right answer and an infinite number of wrong answers. However, when you teach
    music as a language, there are many, many right answers and making music becomes
    easier and less intimidating. That was the way that got me hooked.
    Like so many other people from my generation, I did have music as a kid but the
    classes I took did not speak to me and yet I loved music. I learned music
    from my friends, from records and from the street. It became a passion and an
    obsession but one that developed outside of the academy. Little Kids Rock is my
    attempt to reconcile this approach with the academy and, in so doing, rock the
    lives of a lot of kids.<br />
    <br />
    <em>CW: How were you originally able to get
    celebrity sponsors like B.B. King and John Lee Hooker involved?</em>
    <br />
    <em>DW:</em> Our
    appeal to celebrities has always been very grassroots and organic. In the early
    days I would send tapes of our students’ original compositions to artists and
    ask if they’d like to get involved. Upon hearing our kids, people wanted to get
    involved. I know that sounds so simple but it’s true. Once artists come out to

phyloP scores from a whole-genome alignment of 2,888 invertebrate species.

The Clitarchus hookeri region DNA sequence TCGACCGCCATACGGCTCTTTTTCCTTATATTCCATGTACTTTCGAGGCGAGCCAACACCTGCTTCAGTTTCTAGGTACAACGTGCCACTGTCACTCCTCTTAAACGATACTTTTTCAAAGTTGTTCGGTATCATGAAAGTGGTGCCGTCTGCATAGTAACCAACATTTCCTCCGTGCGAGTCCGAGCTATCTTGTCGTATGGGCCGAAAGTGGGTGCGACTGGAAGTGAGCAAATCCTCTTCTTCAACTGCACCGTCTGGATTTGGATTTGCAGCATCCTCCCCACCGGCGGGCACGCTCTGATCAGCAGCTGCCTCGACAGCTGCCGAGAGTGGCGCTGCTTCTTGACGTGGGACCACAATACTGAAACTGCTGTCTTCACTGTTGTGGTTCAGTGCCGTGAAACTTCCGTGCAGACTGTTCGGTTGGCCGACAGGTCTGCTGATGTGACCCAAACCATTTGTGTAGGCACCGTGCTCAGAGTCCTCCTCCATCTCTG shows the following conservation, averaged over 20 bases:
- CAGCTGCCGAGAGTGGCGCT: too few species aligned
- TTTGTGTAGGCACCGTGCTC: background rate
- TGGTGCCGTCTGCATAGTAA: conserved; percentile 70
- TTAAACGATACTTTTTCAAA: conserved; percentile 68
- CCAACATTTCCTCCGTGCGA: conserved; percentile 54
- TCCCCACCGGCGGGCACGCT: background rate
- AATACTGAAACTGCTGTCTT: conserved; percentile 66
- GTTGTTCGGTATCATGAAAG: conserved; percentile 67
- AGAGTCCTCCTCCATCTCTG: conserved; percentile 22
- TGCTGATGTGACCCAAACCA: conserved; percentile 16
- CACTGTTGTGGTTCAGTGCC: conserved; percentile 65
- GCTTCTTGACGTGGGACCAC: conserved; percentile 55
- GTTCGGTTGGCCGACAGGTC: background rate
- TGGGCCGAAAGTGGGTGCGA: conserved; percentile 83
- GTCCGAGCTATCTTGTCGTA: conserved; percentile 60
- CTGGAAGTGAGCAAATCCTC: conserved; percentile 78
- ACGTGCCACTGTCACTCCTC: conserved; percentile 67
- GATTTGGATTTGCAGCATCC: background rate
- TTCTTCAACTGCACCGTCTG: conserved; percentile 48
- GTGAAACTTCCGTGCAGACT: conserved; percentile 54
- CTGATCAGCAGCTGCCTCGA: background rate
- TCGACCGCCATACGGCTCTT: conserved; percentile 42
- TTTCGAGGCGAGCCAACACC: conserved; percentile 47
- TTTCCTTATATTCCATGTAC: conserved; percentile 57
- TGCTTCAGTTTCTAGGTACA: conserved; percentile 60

see our kids, once they got to see the joy in their faces first hand, once they
    got to play with them and make music, they tell their other musician friends and
    our artist outreach is all word of mouth.<br />
    <br />
    <em>CW: Anything else you like to
    <br clear=”all”>
    <em>DW:</em> Yes. If you love music then you are innately musical and a
    music maker. Anyone who ever told you otherwise was lying. </p>
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    <br />”<a target=”_blank” title=”” beyond=”” baby=”” mozart,=”” students=”” who=”” rock,””=”” href=”http://opinionator.blogs.nytimes.com/2011/09/08/beyond-baby-mozart-students-who-rock/”>Beyond Baby Mozart, Students Who Rock<span>
    <em>New York Times</em>, September 8, 2011<br />
    <br />Main site: <a target=”_blank” title=”LittleKidsRock.org” href=”http://www.littlekidsrock.org”>LittleKidsRock.org</a>
    <br />
    <br />

    Published on Oct 16, 2012